Posted by: faultlessfinish | April 25, 2011

Don’t Bring Me Down

Even if you love what you do, it’s almost impossible to maintain a positive attitude about your work 24/7. However, it is so easy to get bogged down in negativity and stress, which are totally counterproductive to an effective, successful business (and life). Since I’ve started freelancing, I’ve developed several ways to keep momentum going and maintain a positive attitude. I’m not saying I don’t complain or get discouraged from time to time, but I’ve found the following methods to be very useful when dealing with a negative situation or person:

1. Vent, but not to your entire network – I was very guilty of this in the past. You encounter a setback in your work, deal with a difficult or rude client, or lose a job you were bidding on. You are frustrated, angry, and hurt. In this case, it is natural to want to vent to your friends, peers, and significant other. However, the more people you share your experience with, the more times you are forced to relive it, making it easier to become consumed with the issue. Venting anger is healthy, but get it out once and be done with it. Thank the person for listening and then decide on the next course of action. The less you dwell on the experience, the easier it will be to let it go and focus your energy on the tasks at hand. 

2. Write It Out – Scribble all your negative thoughts in a journal, write a letter to a friend, or draft an angry e-mail to the offending client (but don’t send it! For safety purposes, don’t put an address in the subject line). You don’t have to be a writer to benefit from getting your anger out on paper. Seeing your experience in written form can also give you a new perspective. Once you’ve calmed down, go back to that e-mail, take a deep breath, and revise accordingly. Never try to deal with a negative situation in the heat of anger.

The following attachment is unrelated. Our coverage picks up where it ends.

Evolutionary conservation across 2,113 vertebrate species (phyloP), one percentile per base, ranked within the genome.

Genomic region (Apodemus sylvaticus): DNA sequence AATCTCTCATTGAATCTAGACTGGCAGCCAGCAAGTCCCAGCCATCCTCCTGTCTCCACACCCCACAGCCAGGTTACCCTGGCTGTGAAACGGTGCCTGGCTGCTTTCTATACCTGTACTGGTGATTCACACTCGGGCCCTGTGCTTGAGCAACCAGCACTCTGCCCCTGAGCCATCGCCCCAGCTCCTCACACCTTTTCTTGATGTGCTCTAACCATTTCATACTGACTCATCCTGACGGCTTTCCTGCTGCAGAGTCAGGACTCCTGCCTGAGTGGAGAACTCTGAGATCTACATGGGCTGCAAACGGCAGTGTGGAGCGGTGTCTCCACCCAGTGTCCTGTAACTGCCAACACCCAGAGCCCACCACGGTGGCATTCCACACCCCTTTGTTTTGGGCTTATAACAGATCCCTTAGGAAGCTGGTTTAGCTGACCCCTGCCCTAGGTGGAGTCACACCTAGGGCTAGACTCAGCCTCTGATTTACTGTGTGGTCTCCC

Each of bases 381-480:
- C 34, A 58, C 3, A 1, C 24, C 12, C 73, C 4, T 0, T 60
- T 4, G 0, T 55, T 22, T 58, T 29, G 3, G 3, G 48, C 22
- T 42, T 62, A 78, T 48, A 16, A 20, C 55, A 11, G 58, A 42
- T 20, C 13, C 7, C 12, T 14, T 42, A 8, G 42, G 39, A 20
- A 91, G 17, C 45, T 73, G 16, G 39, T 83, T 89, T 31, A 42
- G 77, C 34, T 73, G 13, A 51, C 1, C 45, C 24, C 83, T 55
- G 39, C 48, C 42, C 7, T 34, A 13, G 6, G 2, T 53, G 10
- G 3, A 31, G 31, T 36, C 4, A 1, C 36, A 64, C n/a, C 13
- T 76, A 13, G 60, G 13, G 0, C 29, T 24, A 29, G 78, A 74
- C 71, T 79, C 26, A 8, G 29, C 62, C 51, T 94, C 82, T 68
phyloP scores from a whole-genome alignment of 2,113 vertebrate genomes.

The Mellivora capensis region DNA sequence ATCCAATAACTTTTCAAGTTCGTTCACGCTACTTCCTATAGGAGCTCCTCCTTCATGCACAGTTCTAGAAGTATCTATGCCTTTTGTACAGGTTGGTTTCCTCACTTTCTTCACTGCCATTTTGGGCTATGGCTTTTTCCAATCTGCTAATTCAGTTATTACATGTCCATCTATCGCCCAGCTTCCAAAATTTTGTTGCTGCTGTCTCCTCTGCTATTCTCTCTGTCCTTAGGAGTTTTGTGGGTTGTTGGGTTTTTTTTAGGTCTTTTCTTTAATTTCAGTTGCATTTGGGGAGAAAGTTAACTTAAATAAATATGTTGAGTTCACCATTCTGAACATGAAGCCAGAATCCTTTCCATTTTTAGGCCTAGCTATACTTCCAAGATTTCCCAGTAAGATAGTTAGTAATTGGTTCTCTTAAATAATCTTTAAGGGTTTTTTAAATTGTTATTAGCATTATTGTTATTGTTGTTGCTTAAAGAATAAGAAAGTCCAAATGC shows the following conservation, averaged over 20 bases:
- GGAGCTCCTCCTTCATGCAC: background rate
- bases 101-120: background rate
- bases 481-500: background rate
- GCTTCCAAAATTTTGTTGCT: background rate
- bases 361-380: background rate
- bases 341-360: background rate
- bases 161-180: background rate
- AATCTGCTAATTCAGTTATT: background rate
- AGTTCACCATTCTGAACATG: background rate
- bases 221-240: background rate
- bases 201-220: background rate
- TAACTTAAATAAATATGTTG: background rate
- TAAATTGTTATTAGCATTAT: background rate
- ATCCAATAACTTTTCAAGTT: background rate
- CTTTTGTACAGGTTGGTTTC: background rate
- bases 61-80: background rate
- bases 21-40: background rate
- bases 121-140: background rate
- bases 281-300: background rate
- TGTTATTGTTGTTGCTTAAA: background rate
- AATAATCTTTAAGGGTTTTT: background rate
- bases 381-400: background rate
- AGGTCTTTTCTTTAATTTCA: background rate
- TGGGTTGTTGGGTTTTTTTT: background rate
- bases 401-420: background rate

3. Get the Blood Pumping – I was mad at a friend the other day, and my first instinct was to send an angry text message (ah, isn’t instant communication wonderful…). Instead, knowing my tendency to overreact when angry, I went for a long run with loud rock music. When I got home, my head was clear and my anger had disappeared. Getting some exercise helped me see the bigger picture, and my friend and I, after a brief, calm chat about what had happened, enjoyed a fun evening together. It can be easy to get bogged down in your own negative thoughts when sitting at a desk alone all day, as the majority of freelancers do. So go for a walk, box with your pillow, or head to the gym. Then come back to work with a clear head and deal with the situation appropriately.

4. Choose Your Clients (and Friends) Wisely – Many people choose to go freelance so that they can choose their own clients and projects. So why would you work with someone who makes you miserable? Sometimes it’s too late when you realize and you just need to ride the project out and then never work with that person again; to avoid this problem, just as you wouldn’t jump into a relationship with someone you barely know, don’t begin work blindly with a new client. Do your research and get a feel for the project and the person. And sometimes, though we may love them dearly, friends can bring us down. Recognize when someone else’s negativity is affecting you and remove yourself from the situation.

5. Fake It ‘Til You Make It – Finally, if all else fails, plaster a big fake smile on your face and try not to concentrate on whatever is bringing you down. If you pretend to be not upset for long enough, you just may end up feeling a whole lot better.

Here’s to a happy week! 🙂


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